Now the Colombian coach faces the rather difficult decision of how to repay his young prospects when the likes of Perez, Castillo and Watson return from international duty this week. All three have carried FC Dallas at one point or another over the course of the season, but where were they against the Chicago Fire, or the LA Galaxy, or the Vancouver Whitecaps? Against the Columbus Crew, they were literally missing - and yet, FCD turned in one of the best displays of the campaign - so should Pareja stick the tried and tested, if faltering, or show faith in the youth that served him so well in Ohio? GR
A familiar attacking duo is back doing damage for Seattle
Clint Dempsey was allowed to sit out this particular US team camp, with a view to building up his fitness for the crucial Mexico clash next month – which meant that Dempsey was free to continue his recuperation from his hamstring injury against Toronto FC on Saturday.
Seattle have been ailing themselves in the last couple of months – Dempsey’s suspension, international absence, then injury, had been compounded by the loss to injury of Obafemi Martins. Without the tandem that had terrorized defenses earlier this year and last, the Sounders had struggled for goals and slipped down the standings in the West, to the point that this week’s clash with a resurgent San Jose team (who were bottom a few weeks ago), is already marked as a potential decider for one of the final playoff spots.
Yet even before San Jose’s surprise loss to Philadelphia was confirmed, Seattle would have already been looking at that clash with a great deal more confidence after Dempsey set up Martins for the opening goal and then scored the winner as the Sounders saw off Toronto. It wasn’t just the win, or the goals, but a sense that potentially the most potent strike force in the league might be rounding back into form at just the right time to give their team some swagger, that made this such a satisfying night for Sigi Schmid. In its own way, for its symbolism this was just as significant as last week’s win over Cascadia and playoff rivals Portland.
Toronto were without their own talisman Sebastian Giovinco, though they were spared Michael Bradley for the game, as he was given dispensation to join the USA team late in their preparations for the Brazil game. But with Jozy Altidore and a handful of other first teamers also absent, it was too much to ask for Toronto to hold on for what would have been a big road point, after Eriq Zavaleta leveled on the hour.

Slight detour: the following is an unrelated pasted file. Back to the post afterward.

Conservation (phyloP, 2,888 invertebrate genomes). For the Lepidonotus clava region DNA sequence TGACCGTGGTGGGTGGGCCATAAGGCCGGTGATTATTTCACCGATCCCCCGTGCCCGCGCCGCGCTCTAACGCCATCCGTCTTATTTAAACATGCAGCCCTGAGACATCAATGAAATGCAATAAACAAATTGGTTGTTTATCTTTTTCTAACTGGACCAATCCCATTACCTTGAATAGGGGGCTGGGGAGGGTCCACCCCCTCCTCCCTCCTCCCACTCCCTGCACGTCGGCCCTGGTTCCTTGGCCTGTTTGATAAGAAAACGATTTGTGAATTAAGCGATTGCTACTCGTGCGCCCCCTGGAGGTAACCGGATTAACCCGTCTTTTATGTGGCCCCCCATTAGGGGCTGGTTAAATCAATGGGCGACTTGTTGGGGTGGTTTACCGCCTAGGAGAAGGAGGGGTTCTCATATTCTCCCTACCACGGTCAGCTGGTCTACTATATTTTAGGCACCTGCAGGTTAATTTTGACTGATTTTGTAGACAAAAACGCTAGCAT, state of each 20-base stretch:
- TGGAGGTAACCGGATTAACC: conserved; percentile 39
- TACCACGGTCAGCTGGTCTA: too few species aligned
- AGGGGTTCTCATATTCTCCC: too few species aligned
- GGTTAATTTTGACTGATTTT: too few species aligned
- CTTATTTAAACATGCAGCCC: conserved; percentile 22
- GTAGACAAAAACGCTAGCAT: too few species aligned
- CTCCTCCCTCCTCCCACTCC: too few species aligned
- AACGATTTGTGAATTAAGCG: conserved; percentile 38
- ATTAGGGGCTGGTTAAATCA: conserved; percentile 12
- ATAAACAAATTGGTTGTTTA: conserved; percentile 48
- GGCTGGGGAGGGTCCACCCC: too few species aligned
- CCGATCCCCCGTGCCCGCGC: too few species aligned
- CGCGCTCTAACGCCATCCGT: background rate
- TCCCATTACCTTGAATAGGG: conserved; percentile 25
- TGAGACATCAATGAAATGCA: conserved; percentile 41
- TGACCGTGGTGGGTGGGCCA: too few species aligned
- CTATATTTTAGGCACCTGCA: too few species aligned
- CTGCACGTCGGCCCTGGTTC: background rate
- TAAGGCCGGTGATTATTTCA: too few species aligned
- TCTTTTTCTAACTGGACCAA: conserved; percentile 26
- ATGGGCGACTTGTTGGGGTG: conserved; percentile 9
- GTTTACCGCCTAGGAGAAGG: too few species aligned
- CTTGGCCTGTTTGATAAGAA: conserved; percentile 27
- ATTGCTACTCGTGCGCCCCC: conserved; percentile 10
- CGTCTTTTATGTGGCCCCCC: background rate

Instead Dempsey had the final word, and having played in just one of the Sounders’ previous 12 games, it was important that he showed himself capable of a statement like that. Seattle face a run-in that will be defined less by the teams above them than those behind, but if Martins and Dempsey, not to mention the returning Ossie Alonso, revert to anything like their best, the Sounders might yet hit the playoffs at peak form for once. It won’t be last year’s treble-threatening procession, but it’s not as if the Sounders have thrived as favorites in playoffs past anyway. But when this edition of the Sounders do thrive is when Martins and Dempsey combine. And they’re doing it again. Opponents be warned. GP
No Jones, no problem, for Revs, but Orlando counting cost of absences
In the diminished domestic program for international week, the Revs could have had some legitimate grievances when they looked at how Jürgen Klinsmann’s roster came together for the two friendlies that trail the Mexico game next month. While Michael Bradley and Clint Dempsey were allowed to stay with their club teams for this weekend’s clash between playoff chasing teams, and the likes of Matt Besler were returned to their club after the Peru game, in order to prepare for a midweek game, Jermaine Jones was called up and missed the Revs game against Orlando City on Saturday night.
Jones, of course has just come back from injury, and had played his part in the Revs recent run of three straight wins – and Jay Heaps’ technical team were understandably frustrated to lose him to international duty just as his team had begun to build momentum after their annual early summer collapse.
That collapse had partly coincided with Jones’ absence through injury, so Heaps could have been forgiven for being worried how even a temporary absence might derail his side again – but as it turned out his side was facing the ideal opponents.